Beefeaters survive 500 years of invasions and rebellions but not Covid-19 as redundancies are announced

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After more than half a millennium guarding the Tower of London from rebellions and invaders, Beefeaters are facing redundancies for the first time because visitor numbers have gone down drastically due to the novel coronavirus outbreak.

Officially called Yeoman Warders and instantly recognisable with their distinctive red and blue hats and uniforms, the Beefeaters live with their families inside the fortress which houses the Crown Jewels, glittering symbol of the British monarchy.

The Yeoman Warders were formed after the 1485 Battle of Bosworth on the order of King Henry VII, according to the Royal Family website.
It’s the UK’s oldest extant military corps, and the oldest of the royal bodyguards.

Historic Royal Palaces, which manages the Tower along with Hampton Court Palace, Kensington Palace and other sites said the coronavirus had knocked a 98-million-pound ($124-million) hole in its finances.

“The closure of our six sites for almost four months has dealt a devastating blow to our finances, which we expect to continue for the rest of the financial year and to be compounded by the slow recovery of international tourism,” said John Barnes, chief executive of Historic Royal Palaces.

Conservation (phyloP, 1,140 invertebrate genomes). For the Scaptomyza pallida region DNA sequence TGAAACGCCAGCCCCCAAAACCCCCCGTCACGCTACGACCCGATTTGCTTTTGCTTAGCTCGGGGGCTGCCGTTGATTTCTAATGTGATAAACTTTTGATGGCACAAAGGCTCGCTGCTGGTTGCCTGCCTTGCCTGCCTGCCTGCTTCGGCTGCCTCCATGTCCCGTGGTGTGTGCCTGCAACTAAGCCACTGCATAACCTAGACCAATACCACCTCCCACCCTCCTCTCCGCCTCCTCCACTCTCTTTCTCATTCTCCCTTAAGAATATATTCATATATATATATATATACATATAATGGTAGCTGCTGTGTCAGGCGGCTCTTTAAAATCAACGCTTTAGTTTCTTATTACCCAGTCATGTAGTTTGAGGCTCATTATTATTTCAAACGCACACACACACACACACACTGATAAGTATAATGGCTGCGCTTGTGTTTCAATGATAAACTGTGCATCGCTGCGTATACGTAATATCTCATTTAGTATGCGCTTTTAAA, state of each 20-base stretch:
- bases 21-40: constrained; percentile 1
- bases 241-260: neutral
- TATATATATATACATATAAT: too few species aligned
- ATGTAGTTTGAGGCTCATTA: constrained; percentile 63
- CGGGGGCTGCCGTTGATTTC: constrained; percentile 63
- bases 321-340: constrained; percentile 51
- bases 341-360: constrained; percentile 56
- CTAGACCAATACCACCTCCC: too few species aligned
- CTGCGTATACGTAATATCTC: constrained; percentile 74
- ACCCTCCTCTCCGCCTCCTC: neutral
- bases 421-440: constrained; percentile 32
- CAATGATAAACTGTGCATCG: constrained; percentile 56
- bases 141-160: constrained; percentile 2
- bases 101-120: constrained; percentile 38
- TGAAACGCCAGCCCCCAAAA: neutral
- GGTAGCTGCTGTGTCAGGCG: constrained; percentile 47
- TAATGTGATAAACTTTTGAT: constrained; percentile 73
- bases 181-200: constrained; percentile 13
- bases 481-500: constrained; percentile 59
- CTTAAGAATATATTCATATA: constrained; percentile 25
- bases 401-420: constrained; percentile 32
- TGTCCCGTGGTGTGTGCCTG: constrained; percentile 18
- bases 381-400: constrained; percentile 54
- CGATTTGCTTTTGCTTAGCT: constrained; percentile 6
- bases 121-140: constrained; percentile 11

“We simply have no choice but to reduce our payroll costs,” said Barnes. “We urgently need the public to support us by visiting our sites now they have re-opened.”

HRP said that it had introduced a voluntary redundancy schemein June, which closed last week,  but there was no confirmation of how many of the guards had registered their interest.
There is likely to be a compulsory redundancy scheme in the future, according to the statement.

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